becoming familiar with the process of Social and Emotional Learning, also referred to as SEL, as
it teaches children to recognize their own emotions and how to manage those emotions, while
developing empathy, making good decisions, establishing constructive friendships and handling
challenges successfully (Caldarella, Page, & Gunter, 2012).

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The Conscious Discipline Pyramid Model
Dr. Bailey (2001) explains that the structure and strategic focus of the Conscious
Discipline program is based on current brain research. The structure of the program is more
closely examined and explained on the Conscious Discipline website. The text on the site
elaborates on the illustration of a four-tier pyramid construction model, where each of four areas
builds on the previous component in order to make up the formation. The four tiers of the model
beginning with the bottom tier and working upward include: The Brain State Model, the Seven
Powers of a Conscious Adult, The School Family, and then the Seven Skills of Discipline
(Besher, n.d.).
The foundational tier, the bottom and largest tier of the model, is the Brain State Model
which is viewed as a framework to understand the states of the internal brain (Besher, n.d.). The
brain can enter three different internal states in which behavior and action is directly affected; the
survival state, the emotional state, and executive state. The Conscious Discipline program
empowers users to be conscious of the internal brain states within themselves and the children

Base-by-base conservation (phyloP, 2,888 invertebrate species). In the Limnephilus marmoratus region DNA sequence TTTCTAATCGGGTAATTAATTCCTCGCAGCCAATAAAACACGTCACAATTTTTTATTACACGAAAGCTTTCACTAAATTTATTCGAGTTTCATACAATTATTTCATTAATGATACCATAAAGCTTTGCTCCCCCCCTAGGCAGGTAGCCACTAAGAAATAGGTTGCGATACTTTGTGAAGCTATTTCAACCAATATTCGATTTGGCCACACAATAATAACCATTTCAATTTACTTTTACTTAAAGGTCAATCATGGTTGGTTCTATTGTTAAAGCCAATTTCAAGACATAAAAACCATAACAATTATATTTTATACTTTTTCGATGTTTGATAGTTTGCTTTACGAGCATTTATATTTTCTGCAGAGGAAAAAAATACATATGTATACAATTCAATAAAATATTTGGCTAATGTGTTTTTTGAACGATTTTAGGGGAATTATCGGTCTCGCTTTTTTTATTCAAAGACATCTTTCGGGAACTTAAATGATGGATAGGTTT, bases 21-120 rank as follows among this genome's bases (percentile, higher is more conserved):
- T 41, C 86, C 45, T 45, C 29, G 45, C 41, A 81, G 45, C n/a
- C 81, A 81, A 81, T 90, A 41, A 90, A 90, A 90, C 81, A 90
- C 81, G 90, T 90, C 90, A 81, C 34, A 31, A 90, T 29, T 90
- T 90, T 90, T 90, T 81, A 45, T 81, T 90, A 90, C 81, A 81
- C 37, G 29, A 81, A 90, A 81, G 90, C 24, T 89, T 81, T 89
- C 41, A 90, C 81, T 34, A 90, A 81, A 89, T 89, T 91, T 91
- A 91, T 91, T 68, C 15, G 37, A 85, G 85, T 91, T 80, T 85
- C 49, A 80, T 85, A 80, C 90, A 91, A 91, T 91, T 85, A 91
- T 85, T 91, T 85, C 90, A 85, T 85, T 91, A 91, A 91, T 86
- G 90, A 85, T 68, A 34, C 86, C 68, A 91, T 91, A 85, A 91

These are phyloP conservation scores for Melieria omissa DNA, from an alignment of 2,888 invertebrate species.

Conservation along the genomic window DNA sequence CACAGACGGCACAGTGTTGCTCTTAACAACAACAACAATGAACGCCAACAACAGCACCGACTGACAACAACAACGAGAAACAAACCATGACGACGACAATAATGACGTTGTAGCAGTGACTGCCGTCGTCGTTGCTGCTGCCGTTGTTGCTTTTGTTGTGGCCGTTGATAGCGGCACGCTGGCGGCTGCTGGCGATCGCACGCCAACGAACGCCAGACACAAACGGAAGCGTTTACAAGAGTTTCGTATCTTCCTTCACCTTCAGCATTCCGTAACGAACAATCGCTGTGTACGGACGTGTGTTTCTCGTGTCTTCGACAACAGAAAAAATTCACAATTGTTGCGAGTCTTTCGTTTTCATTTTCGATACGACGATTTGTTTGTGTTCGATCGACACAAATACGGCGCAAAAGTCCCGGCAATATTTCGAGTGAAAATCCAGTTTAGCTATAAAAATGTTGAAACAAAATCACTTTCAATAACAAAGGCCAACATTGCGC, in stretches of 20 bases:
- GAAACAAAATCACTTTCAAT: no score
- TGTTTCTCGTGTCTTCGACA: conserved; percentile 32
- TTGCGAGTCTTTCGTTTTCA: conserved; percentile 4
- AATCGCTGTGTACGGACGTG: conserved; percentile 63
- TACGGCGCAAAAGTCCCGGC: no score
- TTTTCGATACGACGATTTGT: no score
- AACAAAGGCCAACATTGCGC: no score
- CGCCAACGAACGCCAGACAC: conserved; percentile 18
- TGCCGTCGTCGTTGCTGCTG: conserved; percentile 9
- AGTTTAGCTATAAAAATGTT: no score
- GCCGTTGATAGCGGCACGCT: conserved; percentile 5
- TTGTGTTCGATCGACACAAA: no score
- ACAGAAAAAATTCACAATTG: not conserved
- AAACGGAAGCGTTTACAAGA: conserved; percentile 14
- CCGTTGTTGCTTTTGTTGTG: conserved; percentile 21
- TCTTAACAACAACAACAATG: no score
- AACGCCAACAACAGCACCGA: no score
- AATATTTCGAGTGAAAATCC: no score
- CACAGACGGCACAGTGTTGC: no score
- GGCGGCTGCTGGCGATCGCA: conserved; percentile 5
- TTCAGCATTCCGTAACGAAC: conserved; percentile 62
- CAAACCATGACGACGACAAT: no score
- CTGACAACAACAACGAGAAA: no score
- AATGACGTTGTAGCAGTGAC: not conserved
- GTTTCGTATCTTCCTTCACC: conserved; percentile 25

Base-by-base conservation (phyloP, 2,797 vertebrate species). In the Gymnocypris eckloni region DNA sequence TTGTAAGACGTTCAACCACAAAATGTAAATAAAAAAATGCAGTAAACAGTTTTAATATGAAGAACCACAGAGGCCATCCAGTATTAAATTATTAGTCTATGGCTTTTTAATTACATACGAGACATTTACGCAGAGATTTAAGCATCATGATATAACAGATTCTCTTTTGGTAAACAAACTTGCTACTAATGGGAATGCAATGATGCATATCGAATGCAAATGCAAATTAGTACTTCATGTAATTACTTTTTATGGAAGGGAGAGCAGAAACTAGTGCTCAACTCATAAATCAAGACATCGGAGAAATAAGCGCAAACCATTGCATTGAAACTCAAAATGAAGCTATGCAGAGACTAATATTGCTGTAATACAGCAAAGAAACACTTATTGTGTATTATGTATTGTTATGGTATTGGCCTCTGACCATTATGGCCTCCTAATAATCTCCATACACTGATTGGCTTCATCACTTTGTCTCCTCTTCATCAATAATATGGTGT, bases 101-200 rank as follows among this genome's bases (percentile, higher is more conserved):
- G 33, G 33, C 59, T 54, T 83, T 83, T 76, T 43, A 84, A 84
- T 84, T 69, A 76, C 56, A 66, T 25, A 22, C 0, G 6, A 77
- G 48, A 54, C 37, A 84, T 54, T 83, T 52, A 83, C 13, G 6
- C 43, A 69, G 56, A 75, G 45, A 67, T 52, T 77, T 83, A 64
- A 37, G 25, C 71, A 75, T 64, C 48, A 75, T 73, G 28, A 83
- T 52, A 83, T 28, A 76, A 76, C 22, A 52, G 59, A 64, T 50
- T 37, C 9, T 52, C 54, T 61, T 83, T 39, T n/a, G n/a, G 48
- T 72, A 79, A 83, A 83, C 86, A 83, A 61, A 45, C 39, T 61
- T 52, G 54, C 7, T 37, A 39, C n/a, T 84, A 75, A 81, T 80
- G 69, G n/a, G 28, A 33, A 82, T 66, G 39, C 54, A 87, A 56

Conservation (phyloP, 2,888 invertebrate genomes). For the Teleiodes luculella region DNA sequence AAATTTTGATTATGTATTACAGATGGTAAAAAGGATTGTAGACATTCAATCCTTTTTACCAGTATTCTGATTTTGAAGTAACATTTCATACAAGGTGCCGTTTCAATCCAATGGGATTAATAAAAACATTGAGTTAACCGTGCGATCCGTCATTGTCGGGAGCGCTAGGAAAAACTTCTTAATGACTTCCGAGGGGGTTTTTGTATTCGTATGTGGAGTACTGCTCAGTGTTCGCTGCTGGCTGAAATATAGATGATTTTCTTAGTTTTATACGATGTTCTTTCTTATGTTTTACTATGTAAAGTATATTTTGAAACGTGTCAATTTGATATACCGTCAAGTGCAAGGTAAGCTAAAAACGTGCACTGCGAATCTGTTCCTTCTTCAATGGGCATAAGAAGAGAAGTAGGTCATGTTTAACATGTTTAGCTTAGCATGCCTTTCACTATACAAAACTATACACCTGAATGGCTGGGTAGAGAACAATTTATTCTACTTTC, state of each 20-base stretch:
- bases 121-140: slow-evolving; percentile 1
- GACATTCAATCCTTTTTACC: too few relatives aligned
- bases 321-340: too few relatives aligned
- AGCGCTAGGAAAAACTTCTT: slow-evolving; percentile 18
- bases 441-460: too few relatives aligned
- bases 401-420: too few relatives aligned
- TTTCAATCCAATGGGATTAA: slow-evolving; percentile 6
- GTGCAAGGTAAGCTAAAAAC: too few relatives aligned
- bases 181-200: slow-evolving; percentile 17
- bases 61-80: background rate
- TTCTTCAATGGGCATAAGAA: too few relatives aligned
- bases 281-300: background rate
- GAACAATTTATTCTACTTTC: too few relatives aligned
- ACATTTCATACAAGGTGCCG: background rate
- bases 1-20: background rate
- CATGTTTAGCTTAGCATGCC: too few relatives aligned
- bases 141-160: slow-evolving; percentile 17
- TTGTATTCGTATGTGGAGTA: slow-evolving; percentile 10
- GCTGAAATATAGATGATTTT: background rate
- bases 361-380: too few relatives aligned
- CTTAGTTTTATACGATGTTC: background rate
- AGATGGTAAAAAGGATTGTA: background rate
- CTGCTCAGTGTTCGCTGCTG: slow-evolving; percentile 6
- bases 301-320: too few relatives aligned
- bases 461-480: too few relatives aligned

served. It then offers practical skills needed to manage thoughts, feelings and actions. The
Conscious Discipline website refers to exhibiting the ability to self-regulate is only when adults
are then able to teach children to do the same (Besher, n.d.). Besher specifically states that “[b]y
doing this, we help children…become more integrated so they can learn and use problem-solving
skills”.
Moving up the pyramid model to the next tier, the Seven Powers for a Conscious Adult,
the Conscious Discipline program focuses here on the importance of a child’s sense of safety
which is dependent on a “conscious mindful adult” (Besher, n.d.). The program website
explains that adults must be aware of what is going on in the surroundings of the classroom and

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respond appropriately in order to “plan for the future, change old conditioned behavior patterns
and engage in meaningful connections with others” (Besher, n.d.). The Seven Powers for
Conscious Adults encourages self-regulation, which is the ability to control personal thoughts,
feelings, and actions. Specifically, the Seven Powers for Conscious Adults is listed as Power of
Perception, Power of Unity, Power of Attention, Power of Free Will, Power of Acceptance,
Power or Love, and Power or Intention (Besher, n.d.).
The School Family is the devoted focus of the third tier of the pyramid model. It is
within this tier that the importance of Connection between students and adults is emphasized
(Besher, n.d.). When positive connections are made, essential components for school success for
students emerge. One component for school success that emerges from positive connections and
a sense of belonging within the school family is that all children, including those categorized
with difficult behaviors, begins to portray a willingness to learn. Without willingness of learning
present, interactions could be governed a power struggle rather than a learning opportunity.